“All of the plywood used is formaldehyde free,” Cooper explained. “The tile you see in the old dining area is from 1965. Instead of throwing that in a landfill, we searched everywhere to find a tile that matched and continued the flooring into the new spaces.”
The revamped kitchen features an oil recycler. “We use 100 percent non-hydrogenated canola oil. Afterwards, we filter it and the recycled oil is automatically heated so it won’t liquefy,” Cooper said. “Each week it’s pumped through a cylinder, and then collected outside of the building through a hose.”
The new dining hall sits under the glow of natural light for the majority of the day thanks to new skylights. When it starts getting dark, only then do automatic lights come on, adjusting their brightness to adhere to the fading natural light within the room.
“All the pipes you see running across the top of the dining room collect rain water,” Cooper said. “The water is pumped through a cistern and used to fill the public’s toilets.”
Water collected from the pipes serves another purpose — to help grow the many plants within the Hendrick House’s rooftop garden.
“In 2011 we put two plots up there to see if anything would grow,” Cooper explained. “When we saw things were growing we said ‘let’s do this.’”
Now, the garden is home to oregano, marjoram, four different kinds of basil, two kinds of mint, chives, fennel, thyme, lemon thyme, rosemary, garlic, cilantro, and tomatoes. If granted a city permit, the garden will extend to a much larger section of roof.
“I’d like to grow some sweet corn if we get the permit,” Hendrick joked. “To be more practical, we’d probably grow a lot more tomatoes and lettuce.”
The Hendrick House uses pounds of salad greens each day. “I would really like to put in something that could support growth year round,” Cooper said in reference to the potential extension.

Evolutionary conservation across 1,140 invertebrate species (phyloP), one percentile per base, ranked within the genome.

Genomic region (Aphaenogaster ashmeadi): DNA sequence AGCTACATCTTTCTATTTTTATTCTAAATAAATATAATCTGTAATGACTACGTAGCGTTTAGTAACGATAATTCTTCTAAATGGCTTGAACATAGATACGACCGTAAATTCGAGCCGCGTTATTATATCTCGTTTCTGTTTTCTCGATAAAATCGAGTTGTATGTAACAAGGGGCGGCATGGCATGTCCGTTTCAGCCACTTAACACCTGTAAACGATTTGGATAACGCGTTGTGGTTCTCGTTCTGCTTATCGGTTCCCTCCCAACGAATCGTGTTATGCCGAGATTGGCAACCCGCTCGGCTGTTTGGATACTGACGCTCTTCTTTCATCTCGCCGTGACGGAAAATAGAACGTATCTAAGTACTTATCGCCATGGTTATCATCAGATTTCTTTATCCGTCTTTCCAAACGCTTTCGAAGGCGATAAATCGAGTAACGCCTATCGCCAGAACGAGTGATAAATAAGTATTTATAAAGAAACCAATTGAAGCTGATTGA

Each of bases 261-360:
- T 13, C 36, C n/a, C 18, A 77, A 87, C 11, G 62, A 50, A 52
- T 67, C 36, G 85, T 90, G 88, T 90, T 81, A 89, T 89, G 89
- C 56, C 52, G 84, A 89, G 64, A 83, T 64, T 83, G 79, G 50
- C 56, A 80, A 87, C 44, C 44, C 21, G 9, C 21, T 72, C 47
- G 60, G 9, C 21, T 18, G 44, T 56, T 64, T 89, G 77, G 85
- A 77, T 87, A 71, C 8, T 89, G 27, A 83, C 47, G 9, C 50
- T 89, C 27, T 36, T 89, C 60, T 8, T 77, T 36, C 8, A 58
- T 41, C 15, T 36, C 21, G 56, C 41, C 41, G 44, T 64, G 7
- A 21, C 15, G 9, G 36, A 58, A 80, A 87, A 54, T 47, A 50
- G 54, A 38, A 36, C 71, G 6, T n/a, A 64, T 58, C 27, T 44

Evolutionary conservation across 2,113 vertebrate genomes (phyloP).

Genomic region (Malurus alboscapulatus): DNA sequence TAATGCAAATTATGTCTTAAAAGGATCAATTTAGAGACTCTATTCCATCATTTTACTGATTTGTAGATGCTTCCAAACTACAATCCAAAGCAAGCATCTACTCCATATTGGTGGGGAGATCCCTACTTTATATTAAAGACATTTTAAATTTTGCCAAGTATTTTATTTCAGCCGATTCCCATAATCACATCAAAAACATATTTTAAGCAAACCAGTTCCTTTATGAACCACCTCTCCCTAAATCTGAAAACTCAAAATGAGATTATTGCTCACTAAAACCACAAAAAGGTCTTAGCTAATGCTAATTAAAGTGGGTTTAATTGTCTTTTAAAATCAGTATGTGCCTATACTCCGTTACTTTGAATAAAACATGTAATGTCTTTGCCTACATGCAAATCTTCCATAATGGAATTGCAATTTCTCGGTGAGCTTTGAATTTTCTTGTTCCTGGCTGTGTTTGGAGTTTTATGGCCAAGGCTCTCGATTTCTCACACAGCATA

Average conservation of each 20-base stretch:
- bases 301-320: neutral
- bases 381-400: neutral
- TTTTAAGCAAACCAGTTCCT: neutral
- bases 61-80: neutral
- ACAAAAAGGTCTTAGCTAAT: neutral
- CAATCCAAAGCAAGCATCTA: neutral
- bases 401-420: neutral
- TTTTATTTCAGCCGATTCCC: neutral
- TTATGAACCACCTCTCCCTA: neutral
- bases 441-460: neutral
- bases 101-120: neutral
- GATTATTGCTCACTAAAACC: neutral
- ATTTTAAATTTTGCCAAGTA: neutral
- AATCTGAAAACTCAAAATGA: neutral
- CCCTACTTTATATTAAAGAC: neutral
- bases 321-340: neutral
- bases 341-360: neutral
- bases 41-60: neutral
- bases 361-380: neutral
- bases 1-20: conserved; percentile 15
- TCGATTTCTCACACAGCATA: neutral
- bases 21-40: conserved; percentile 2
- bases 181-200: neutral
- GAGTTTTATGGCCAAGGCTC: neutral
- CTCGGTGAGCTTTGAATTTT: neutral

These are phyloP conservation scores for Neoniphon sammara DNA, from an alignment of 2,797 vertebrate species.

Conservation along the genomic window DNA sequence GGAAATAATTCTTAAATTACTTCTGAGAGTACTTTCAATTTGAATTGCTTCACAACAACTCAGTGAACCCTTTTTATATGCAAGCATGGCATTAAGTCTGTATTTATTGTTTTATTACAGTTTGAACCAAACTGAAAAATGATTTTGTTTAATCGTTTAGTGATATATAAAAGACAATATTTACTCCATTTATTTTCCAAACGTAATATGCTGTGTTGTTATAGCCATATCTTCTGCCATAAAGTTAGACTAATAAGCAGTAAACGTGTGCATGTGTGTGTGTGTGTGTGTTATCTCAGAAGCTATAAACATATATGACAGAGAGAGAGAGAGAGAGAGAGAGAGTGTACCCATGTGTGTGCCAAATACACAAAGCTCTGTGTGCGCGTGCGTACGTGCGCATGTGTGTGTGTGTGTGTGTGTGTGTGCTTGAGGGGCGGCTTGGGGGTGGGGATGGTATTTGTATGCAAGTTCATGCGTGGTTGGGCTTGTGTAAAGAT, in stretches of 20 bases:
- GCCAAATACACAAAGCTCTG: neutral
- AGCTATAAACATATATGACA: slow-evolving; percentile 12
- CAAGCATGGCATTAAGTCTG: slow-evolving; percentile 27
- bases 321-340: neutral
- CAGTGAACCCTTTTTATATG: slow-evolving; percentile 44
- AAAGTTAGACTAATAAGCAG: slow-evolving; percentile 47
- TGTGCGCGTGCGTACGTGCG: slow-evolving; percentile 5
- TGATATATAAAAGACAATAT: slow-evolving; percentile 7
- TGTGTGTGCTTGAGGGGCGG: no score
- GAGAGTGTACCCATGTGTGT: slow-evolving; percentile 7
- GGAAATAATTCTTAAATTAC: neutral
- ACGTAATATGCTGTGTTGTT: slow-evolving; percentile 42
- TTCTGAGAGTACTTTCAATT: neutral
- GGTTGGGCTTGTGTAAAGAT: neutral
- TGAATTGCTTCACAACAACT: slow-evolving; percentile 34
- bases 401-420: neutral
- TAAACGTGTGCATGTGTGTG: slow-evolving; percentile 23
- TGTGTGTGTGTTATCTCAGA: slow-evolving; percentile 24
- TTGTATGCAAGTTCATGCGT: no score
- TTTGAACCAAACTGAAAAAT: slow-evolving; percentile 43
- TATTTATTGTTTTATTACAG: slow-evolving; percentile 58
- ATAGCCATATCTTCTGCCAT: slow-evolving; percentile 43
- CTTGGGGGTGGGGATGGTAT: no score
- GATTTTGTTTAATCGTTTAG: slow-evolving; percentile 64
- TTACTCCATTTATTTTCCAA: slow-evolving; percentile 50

Dawson went on to state that the Hendrick House has “several little experiments going on” in the effort to bring the freshest food to students.
“We have a plot at Meadowbrook Park, our rooftop garden, this huge expanse of roof, but we also have the ability to get a creative arrangement going to get a bigger plot of land to plant some of our own crops,” Dawson said. “We’re learning a lot and figuring out what makes the most sense economically. We have to determine if we are going to get that much better of a product and save enough money while doing it or if we should buy locally.”
Though the future of the Hendrick House’s farming endeavors are not yet clear, the mission is.
“We continue to look at how we can work with food,” Dawson said. “We want to see where this dinner can go. It may lead to more dinners or some other separate entity. It’s just nice to know we did it, and we did it successfully.”
In the meantime, the staff at the Hendrick House will continue providing their personal touch to student housing, food services to Presby Hall, Armory House, and another 30 fraternities and sororities, all while working hand in hand with local growers.
“The exciting thing about the event is that though people look at us and say, ‘Oh they do food service and a residence hall,’ we don’t like to keep ourselves in that box,” Dawson said. “Yes, we do those things, but we always like to push that envelope.”
Prospective residents, or those wishing to learn more about the Hendrick House, can visit their website here.
All photos by Eric Ponder, used with permission.